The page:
wRC+ – Weighted Runs Created Plus is a stat that is an extended version of wOBA. However, it brings in Park Factors and also gives us an even league average at 100. If a player’s wRC+ is 131 they are 31% better than the league average. This breaks down offensive value for the player in the ways that they create runs. This also correlates into creating fantasy points.
ISO – ISO is isolated power, which represents a hitter’s extra bases per at-bat. ISO is critical in fantasy baseball because it is about generating power, and we want those power bats to create fantasy production.
K% & BB% – This is a simple stat dividing walks and strikeouts by plate appearances. This is a good indicator for who is making contact and who has a tendency to strikeout more. The average strikeout rate is 20% and 8% for walks. Power hitters will have higher strikeout rates, which is where the difference between cash and GPP players will come in.
GB% LD% & FB% – Once contact is made, it is important to see what type of contact it is. Line drives and fly balls are better than hitting the ball on the ground. Player X might be a great contact bat, but if he has a groundball rate of 55%, his production is pretty limited. Finding players with high flyball and line drive rates will transition into success.
HR/FB – This is simply the percentage of flyballs a hitter hits that goes for home runs.
Hard% – Batted ball stats have become widely used in DFS, and finding hitters that are hitting the ball hard transition to more power and fantasy production. You can also see Exit Velocity as well for another representation of quality of contact. Anything over 35% is going to be above average.
Stolen Bases – There are a few ways to look for stolen bases, and this is often an overlooked aspect of fantasy because they are tougher to predict. Getting on base is the first step, because you can’t steal a base if you can’t get on. That is why rostering a guy like Billy Hamilton was next to useless because of his .298 OBP. We can look at a guy like Whit Merrifield, who has a .352 OBP and can steal bases and an excellent rate. He checks off two boxes already. The third box is getting a pitcher and catcher he can run on. Some pitchers struggle at holding runners on, and then you have catchers that are not great at throwing out runners. This info is not secret, as you can find how many SB catchers and pitchers allow.
Key Pitching Stats To Focus On
Pitching stats have really started to get into what pitcher outcomes should have been rather than what actually happened. We have moved to ERA estimators, and have also found batted ball stats to signify some luck or unlucky play on the mount. We have endless data now to play with, and can really analyze how a pitcher dominates or struggles.
K% & BB% – This is also a very crucial stat for pitchers. We often have seen the K/9 and BB/9, yet those are somewhat outdated. Because if you really think about it, who is throwing nine innings regularly. Why can’t we just see the percentage of hitters a pitcher strikes out or walks? Well, that is what we have here. Strikeouts have been on the rise, and a strikeout rate north of 24% is a very strong numbers. We have seen them go into the lower 30s of late too. The average walk rate is about 8%, where anything lower is starting to get into elite control. Anything higher we are looking at a wild arm that can put himself in trouble.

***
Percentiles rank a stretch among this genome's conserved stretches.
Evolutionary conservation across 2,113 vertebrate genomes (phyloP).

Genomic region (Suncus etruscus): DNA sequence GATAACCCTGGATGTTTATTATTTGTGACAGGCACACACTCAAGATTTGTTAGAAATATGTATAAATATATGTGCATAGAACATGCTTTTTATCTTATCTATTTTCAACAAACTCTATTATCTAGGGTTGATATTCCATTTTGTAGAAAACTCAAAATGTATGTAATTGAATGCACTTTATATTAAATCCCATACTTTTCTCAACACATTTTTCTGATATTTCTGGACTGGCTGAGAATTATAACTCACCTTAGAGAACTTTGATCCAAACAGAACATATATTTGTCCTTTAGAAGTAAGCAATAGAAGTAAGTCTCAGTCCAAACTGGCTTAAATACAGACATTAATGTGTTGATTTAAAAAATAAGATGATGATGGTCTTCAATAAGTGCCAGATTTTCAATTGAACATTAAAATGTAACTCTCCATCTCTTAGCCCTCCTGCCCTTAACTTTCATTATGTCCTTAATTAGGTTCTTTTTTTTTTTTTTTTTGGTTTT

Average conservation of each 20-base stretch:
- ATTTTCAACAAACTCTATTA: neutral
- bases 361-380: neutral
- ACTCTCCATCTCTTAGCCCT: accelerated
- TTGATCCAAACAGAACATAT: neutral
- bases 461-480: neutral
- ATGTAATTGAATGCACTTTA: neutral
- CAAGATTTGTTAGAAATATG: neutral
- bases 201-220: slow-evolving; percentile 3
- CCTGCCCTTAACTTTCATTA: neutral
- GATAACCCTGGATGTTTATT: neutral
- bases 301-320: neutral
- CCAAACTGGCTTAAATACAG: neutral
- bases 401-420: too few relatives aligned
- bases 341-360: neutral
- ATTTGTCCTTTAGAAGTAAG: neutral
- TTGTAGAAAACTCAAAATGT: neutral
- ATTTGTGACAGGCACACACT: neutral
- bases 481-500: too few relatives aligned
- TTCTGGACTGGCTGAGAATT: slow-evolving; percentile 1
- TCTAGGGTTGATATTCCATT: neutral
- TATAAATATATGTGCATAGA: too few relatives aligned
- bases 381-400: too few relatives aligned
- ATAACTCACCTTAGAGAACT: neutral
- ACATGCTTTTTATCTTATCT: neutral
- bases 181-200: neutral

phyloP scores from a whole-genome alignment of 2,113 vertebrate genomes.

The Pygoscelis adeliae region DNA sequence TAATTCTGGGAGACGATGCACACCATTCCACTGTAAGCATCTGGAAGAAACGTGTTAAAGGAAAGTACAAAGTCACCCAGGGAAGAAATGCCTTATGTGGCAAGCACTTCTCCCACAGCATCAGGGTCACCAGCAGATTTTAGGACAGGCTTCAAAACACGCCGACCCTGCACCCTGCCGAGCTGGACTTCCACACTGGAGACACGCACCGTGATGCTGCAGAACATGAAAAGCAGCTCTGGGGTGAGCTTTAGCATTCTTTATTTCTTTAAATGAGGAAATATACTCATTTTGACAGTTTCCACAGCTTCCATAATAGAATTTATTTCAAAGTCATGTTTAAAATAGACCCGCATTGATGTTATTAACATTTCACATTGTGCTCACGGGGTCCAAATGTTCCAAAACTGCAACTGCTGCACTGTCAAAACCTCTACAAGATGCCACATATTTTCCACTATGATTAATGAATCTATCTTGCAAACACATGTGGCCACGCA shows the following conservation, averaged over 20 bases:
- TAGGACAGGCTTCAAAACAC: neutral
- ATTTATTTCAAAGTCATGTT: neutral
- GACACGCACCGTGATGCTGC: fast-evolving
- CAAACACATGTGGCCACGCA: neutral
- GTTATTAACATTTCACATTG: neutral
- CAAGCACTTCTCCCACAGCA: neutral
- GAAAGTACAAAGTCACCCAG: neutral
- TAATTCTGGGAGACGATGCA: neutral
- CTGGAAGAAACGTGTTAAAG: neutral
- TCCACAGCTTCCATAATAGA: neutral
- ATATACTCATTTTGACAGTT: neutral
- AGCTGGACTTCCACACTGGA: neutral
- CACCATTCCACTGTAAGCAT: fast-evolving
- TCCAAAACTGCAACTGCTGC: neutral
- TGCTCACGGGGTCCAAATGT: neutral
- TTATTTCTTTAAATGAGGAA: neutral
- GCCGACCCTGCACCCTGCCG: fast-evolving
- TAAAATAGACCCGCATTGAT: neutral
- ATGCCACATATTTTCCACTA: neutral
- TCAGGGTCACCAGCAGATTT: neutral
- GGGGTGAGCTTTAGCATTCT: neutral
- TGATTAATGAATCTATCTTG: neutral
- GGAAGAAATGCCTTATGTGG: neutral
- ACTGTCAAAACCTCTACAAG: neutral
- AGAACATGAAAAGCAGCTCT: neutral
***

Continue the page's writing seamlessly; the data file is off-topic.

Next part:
xFIP – xFIP is a way of estimating a pitcher’s expected run prevention independent of the performance of their defense. It is about what they can control and cannot. It also normalizes a few stats instead of just simply saying they gave up three home runs, which isn’t going to continue. You will find some pitchers have a higher xFIP than ERA, which suggests there has been some luck involved in their recent play. The opposite can occur as well, where the ERA is higher than the xFIP, suggesting they have been a bit unlucky. This is where BABIP can tie into things too. This means batting average on balls in play. Comparing to career norms, BABIP can show a player getting unlucky or lucky.
HR/FB – Just like how we use it for hitters, this is how many home runs a pitcher allows on flyballs hit. It can be a bit noisy early on, but over larger sample sizes you start to see who is allowing the long ball.
GB% LD% & FB% – Like hitters, we want to see the quality of contact. If a pitcher is allowing a lot of flyballs and line drives, there is a possible sign of danger. If a pitcher is keeping the ball on the ground, then outcomes are usually in his favor.
Hard%– We also want to see what kind of contact a pitcher is allowing. A lot of hard-contact can mean a pitcher is serving them up. Pitchers that throw a lot of off-speed and miss a lot of bats might still allow plenty of hard-contact because when a pitch misses, it is getting squared up.
Fstrike% & Ahead%– Finding pitchers that get ahead of the count off the bat and just work ahead in the count are important. This sets them up for success rather than working behind in the count where they have to rely more on fastballs.
Contact% – Pitchers that allow a lot of contact usually don’t generate much strikeout potential. We want guys that miss bats.
Importance Of Lineups
You will find projected and confirmed lineups, and projected lineups are pretty accurate. A team will turn in their lineup, and then it will be confirmed to where we know which players are going to be playing. This is a nice advantage compared to other sports where it can be a bit blurry leading right up until game time. Lineups will come out anywhere from 3-4 hours before a game starts, and on occasion they might push a little closer to game time. This is just a good time to look overall at the weather, and keep an eye out for any injuries that might lead to a player being scratched. On occasion you will get a player that was confirmed, and had something happen in between where it leads to him being scratched. Having a Twitter can help you get this information quicker.